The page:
How the intellectual and activist Angela Davis became an icon of the American Civil Rights Movement, and simultaneously one of the most-wanted criminals.
The little pink pig which bears the name “Powur” thrusts a needle labeled “Freedum” into her neck. Her neck is twisted like a corkscrew, her body penetrated by crosses, while the eyes of the black woman are distorted by pain, her mouth wide open, and her face is framed by a bluey-black cloud of frizzy hair: the “Natural” – her trademark, which made her an icon of the Civil Rights Movement.
Angela Davis repeatedly concerned herself with artist Peter Saul. It was the time of racial unrest; in the early 1960s the United States was a country that practiced apartheid. Thanks to the so-called “Jim Crow Laws” there was strict racial segregation. The most important leaders of the Civil Rights Movement Malcolm X and Martin Luther King were murdered. Black Power and black nationalism were expressed in a violent form only in the Black Panther Party.
Shooting in the court room
Angela Davis begins her own biography by explaining that she was obliged to replace her iconic hairstyle with a wig. She went underground, and was on the run from the FBI, because suddenly she was one of the most-wanted criminals in the United States. Yet in 1969 she was still working as a professor at the University of California, Los Angeles. Princeton and Swarthmore had also tried to secure her. But at the time Davis was already known as a radical feminist and activist. Her contract with the university was cancelled in 1970 when it emerged she was a member of the Communist Party in the United States and that she was also briefly a member of the Black Panther group.
When in 1970 there was a shooting incident in a courtroom Davis was accused of having procured the weapon, since it had been bought in her name. During the incident in August the 17-year old Jonathan Jackson tried to free his brother George and two co-defendants. A judge and three members of the jury were taken as hostages; three people were killed in front of the court during the escape. Afterwards, George Jackson and the other two men were taken to the high-security wing of San Quentin State Prison. Jackson spent 23 hours a day there in solitary confinement. He studied economics and wrote two books that became international bestsellers.
Acquitted on all counts
Davis was placed on the list of dangerous criminals by the notorious Communist basher and FBI Director J. Edgar Hoover and arrested a few weeks later. Before her arrest she had lain low with friends and only gone only at night, but the FBI finally tracked her down in New York City. As she was accused of “supporting terrorism” she was under threat of the death penalty. She protested her innocence. Her arrest triggered a wave of public protest around the world. For example, thousands of people from the GDR sent her postcards with roses under the motto “A million roses for Angela Davis”. Davis was in prison for two years. And at the age of 28 she wrote her autobiography in prison. In 1972, she was found not guilty on all counts.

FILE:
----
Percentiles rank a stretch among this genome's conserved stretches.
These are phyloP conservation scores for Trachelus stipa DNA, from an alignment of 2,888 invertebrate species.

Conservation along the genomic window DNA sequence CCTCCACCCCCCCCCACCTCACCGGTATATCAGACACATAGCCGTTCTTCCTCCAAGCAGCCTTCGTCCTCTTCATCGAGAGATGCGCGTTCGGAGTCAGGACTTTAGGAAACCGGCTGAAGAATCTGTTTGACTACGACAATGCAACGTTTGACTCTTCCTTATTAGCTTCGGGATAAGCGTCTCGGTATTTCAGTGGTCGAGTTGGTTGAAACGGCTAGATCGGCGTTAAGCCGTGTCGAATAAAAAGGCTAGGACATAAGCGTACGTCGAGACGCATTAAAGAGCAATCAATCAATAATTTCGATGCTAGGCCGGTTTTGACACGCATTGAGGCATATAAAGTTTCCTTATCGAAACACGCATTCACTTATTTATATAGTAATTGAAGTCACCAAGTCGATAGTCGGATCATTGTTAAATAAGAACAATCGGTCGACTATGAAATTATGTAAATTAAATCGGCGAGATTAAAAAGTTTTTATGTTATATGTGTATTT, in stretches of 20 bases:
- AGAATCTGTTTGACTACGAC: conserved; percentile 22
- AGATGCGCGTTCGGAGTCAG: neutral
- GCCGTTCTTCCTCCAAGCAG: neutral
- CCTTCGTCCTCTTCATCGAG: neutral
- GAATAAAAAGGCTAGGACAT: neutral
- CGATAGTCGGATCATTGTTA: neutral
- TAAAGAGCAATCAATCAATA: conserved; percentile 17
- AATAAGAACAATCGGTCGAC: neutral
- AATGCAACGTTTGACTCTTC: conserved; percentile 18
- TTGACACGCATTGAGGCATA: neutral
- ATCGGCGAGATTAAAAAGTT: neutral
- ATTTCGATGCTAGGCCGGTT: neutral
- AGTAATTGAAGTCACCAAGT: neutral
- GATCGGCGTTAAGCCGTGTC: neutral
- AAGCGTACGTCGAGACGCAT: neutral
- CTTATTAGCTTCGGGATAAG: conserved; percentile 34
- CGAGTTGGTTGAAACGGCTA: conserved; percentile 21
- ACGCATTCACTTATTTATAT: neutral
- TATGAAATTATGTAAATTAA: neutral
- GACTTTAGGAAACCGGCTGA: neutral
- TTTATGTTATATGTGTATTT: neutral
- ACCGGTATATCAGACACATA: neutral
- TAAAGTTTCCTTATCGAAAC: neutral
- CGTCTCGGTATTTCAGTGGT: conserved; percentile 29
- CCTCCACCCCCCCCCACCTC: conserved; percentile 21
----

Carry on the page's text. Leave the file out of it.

To mark the decisive court session a congress was hosted in Frankfurt/Main “The case of Angela Davis”, which explored the relationship of the political Left to power. And that is not the only connection Angela Davis has to Frankfurt. After graduating from Brandeis University in Massachusetts with magna cum laude, she came to Frankfurt through her mentor Herbert Marcuse (of German origin) in 1965 to study Philosophy and Sociology under Adorno and Horkheimer. Here she joined the Socialist German Students Union and took part in the protests against the Vietnam War.
FBI Most Wanted
In 2013, Davis returned to Frankfurt. For two weeks she held a guest professorship which bore her name at Frankfurt’s Goethe University. Subsequently a professorship was created to be awarded annually by the “Cornelia Goethe Center for Women’s and Gender Studies. In 2012, filmmaker Shola Lynch made a documentary film about Davis’ story. “Free Angela and All Political Prisoners” is a chronicle about the young college professor, and shows how her social activism led to her landing on the FBI’s most wanted list. During the Peter Saul exhibition, the SCHIRN is showing the film on 17 August in the open-air cinema. There is free admission for those with a valid Peter Saul ticket.